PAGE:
Mayors and other elected officials have taken up the cause of water conservation at the regional level as well. In the Denver, CO, metropolitan area, for example, the Metro Mayors Caucus, representing 32 different municipalities and more than 1.5 million people, created and signed a memorandum of understanding (MOU) on the long-term importance of water conservation (f). The MOU outlines their commitment to a reliable and efficient water supply for their citizens, and further incorporates the adoption of water conservation best management practices to ensure achievement of those goals.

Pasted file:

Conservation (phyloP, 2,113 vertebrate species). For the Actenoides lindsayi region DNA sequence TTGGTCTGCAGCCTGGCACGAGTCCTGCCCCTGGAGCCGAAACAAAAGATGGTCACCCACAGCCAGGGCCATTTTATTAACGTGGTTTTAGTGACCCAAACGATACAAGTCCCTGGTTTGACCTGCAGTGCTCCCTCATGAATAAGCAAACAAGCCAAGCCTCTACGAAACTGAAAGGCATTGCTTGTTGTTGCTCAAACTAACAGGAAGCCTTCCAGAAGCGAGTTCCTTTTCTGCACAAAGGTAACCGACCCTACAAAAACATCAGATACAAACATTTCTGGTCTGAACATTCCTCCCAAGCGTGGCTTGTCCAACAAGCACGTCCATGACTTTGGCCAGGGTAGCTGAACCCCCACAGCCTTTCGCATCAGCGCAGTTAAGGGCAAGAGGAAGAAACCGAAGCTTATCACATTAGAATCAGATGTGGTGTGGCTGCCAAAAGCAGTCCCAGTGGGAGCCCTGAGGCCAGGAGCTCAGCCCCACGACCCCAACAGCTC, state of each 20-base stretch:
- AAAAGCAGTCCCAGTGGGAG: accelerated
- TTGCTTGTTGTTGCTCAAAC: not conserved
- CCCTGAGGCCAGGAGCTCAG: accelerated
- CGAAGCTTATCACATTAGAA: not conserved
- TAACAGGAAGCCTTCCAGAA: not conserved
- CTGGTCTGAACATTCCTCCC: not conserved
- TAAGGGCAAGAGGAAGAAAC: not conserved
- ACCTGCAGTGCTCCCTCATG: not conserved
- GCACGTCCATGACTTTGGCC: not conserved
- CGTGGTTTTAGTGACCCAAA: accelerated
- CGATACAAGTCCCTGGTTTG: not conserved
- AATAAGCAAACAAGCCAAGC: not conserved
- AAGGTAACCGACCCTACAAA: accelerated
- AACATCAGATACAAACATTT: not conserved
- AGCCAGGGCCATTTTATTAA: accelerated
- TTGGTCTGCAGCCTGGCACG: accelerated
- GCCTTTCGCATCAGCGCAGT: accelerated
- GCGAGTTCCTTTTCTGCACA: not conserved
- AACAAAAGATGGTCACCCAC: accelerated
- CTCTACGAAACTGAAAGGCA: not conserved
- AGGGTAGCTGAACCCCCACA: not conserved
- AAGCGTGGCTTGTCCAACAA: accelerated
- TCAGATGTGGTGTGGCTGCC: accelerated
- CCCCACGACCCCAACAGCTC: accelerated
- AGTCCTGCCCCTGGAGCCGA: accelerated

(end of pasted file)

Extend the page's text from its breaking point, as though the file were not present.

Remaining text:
One of the most encouraging things about the current state of water conservation is the adoption of a broader definition of water conservation. In the past, conservation simply meant, to many, the curtailment of accepted water-use patterns. Understandably, in times of severe supply shortage, that effort may have been appropriate. However, as conservation professionals long have known, and as many of our customers now are coming to understand, there is a world of difference between curtailment or restrictions and embedded efficiencies. Water conservation now can offer a more robust research basis, stronger programs for delivery, and more reliable and cost-effective technologies that allow a focus on the delivery of water services, not on the delivery of gallons. We all know that what our customers really want is the services that water can provide: a hot shower, clean clothes, and a healthy landscape.